December 27 – Birth of Johannes Kepler (1571)

Today is Johannes Kepler’s birthday.

Kepler was born in Weil der Stadt, a small town near Stuttgart, on December 27th 1571, and was introduced to astronomy from an early age, whether he liked it or not, by being taken outside to witness the Great Comet of 1577, C/1577 V1, at age 6. The comet was also seen, incidentally, by Tycho Brahe, with whom Kepler would later spend some time studying at the site of Brahe’s new observatory near Prague.

Johannes Kepler
Johannes Kepler

Kepler’s works included many revolutionary (and I mean that in several ways) publications on the behaviour of planets. His Astronomia Nova, published in 1609, contained arguments in favour of a heliocentric ‘universe’, and Harmonia Mundi (“The Harmony of the World”, 1619) was the setting for his third law of planetary motion.

As well as being an influential astronomer, Kepler was also a major influence in the field of optics (possibly because his own eyesight wasn’t the best). He was the first person to explain how a telescope works; worked out how our eyes perceive depth; investigated how a pin hole camera might be used to produce pictures, and discovered total internal reflection.


1968 – Splashdown, south of Hawaii, of Apollo 8, following a 6 day flight that included the first Earthrise seen by humans, and the first Christmas broadcast from a craft orbiting the Moon.


 

November 15 – Discovery of Asteroid 21 Lutetia (1852)

M-type asteroid 21 Lutetia was discovered on November 15th 1852 by Hermann Goldschmidt.  It’s about 100 km (60 miles) in diameter, is irregularly shaped,  fairly dense and heavily cratered.

Lutetia, for the second time in a week, is unusual for a low-numbered asteroid, in that you’re going to get an actual photograph of it, courtesy of the Rosetta probe, which paid it a visit in July 2010 on its way to study  comet 67P/Churyumov–Gerasimenko.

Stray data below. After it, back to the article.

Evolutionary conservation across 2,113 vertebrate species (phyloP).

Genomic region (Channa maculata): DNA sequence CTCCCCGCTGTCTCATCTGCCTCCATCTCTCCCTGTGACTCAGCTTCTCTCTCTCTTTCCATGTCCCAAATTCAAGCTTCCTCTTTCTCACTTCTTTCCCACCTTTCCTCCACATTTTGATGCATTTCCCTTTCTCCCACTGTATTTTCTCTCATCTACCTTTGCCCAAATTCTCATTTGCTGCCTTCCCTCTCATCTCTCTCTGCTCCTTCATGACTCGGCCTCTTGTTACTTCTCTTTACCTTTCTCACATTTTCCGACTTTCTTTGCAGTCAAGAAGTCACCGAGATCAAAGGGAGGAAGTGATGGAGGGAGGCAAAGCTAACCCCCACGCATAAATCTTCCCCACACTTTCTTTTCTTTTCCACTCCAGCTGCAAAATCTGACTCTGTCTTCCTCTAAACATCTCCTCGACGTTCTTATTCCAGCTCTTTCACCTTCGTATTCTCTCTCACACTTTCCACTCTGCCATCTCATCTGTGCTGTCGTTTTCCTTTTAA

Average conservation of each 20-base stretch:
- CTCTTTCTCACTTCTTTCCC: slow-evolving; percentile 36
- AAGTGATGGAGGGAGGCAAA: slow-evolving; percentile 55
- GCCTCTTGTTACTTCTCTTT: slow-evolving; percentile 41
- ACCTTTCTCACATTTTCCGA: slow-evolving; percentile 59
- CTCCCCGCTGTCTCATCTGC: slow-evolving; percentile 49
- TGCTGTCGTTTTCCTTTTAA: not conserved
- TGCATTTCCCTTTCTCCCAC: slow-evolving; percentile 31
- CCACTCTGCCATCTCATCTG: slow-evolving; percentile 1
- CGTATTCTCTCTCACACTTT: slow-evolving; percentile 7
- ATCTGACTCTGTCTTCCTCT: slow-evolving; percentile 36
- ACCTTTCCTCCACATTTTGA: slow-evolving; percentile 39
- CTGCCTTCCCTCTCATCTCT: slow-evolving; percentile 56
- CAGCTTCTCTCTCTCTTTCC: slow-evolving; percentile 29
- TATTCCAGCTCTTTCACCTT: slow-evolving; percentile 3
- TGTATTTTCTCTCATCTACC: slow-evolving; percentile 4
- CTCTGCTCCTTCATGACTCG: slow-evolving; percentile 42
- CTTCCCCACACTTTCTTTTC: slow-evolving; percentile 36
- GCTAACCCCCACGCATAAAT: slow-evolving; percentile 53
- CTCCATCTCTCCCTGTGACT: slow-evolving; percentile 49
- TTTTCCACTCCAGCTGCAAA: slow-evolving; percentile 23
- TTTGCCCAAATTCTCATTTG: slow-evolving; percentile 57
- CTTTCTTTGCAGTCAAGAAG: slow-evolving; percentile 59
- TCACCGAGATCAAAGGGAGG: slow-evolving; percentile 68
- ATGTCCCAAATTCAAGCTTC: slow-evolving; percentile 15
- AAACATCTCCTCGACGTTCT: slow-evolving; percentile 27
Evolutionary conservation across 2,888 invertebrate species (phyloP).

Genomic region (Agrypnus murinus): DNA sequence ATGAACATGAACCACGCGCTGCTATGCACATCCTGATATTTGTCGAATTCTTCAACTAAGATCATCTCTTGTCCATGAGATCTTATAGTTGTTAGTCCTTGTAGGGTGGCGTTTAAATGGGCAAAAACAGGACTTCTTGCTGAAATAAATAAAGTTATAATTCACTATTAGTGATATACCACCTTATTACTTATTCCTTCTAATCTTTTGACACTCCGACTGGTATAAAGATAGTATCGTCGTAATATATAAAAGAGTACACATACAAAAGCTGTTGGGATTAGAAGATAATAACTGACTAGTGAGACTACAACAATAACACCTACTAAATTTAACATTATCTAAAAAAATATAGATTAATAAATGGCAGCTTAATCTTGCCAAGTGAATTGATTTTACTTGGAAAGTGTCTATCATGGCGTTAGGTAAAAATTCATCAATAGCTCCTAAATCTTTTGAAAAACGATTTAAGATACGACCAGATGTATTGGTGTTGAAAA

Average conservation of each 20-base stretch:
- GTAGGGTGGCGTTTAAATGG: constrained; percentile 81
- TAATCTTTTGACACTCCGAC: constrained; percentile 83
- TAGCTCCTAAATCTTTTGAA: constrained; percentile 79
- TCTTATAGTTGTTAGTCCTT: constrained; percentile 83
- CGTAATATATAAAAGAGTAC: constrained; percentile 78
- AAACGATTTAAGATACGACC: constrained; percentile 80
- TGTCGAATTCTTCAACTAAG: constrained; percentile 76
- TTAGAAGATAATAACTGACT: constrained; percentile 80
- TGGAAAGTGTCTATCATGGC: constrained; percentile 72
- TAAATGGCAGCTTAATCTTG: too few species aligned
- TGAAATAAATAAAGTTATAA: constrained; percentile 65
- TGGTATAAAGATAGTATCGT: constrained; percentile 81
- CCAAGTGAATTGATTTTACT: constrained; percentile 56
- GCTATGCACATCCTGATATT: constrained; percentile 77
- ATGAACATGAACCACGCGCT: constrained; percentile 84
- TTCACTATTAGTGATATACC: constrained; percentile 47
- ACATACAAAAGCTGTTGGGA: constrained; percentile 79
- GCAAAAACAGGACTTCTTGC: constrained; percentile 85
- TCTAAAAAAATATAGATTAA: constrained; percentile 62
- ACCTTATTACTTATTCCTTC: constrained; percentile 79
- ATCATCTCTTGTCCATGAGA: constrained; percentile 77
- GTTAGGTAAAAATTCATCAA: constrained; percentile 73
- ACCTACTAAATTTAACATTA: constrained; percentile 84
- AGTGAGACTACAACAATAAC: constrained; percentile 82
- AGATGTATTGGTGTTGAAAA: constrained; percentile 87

Lutetia from the Rosetta probe. (Photo: ESA)
Lutetia from the Rosetta probe. (Photo: ESA)

If you look at the photo of Luteita, it seems to have no sharp edges to any of the craters. This is thought to be the result of a fine regolith (layer of loose material) covering the surface, possibly to a depth of several kilometres.

Today’s asteroid was named after Lutetia, the pre-Roman and Roman city that stood on what is now the site of Paris. Some of it still remains in the Latin Quarter, including the impressive Arènes de Lutèce, which I came across by accident a few years ago at the back of the Rue Monge.  I forget where I was going (probably looking for a coffee)  but it was quite a surprise to suddenly find myself in a Roman amphitheatre.

Arènes de Lutèce, Paris. (Image credit: me!)
Arènes de Lutèce, Paris. (Image credit: me!)

1630  ⇒  Death of Johannes Kepler in Regensberg, Bavaria, aged 58.


1738  ⇒  Birth of Frederick William Herschel in Hanover, Germany.

by Lemuel Francis Abbott,painting,1785
Herschel, by L F Abbott, 1785

The portrait above is by Lemuel Francis Abbott (1760-1802), mostly known for his famous portrait of Nelson.

Herschel is one of the very, very few people who can claim to have discovered a planet in our solar system.  He was the first person to recognise Uranus for what it was, despite firstly speculating that it might be a comet, in March 1781.  he also discovered two Uranian moons (Titania and Oberon) and a moon of Saturn, later named Mimas.

 


1927  ⇒  Comet 29P/Schwassmann-Wachmann discovered by A Schwassmann and A A Wachmann at the Hamburg Observatory, Germany.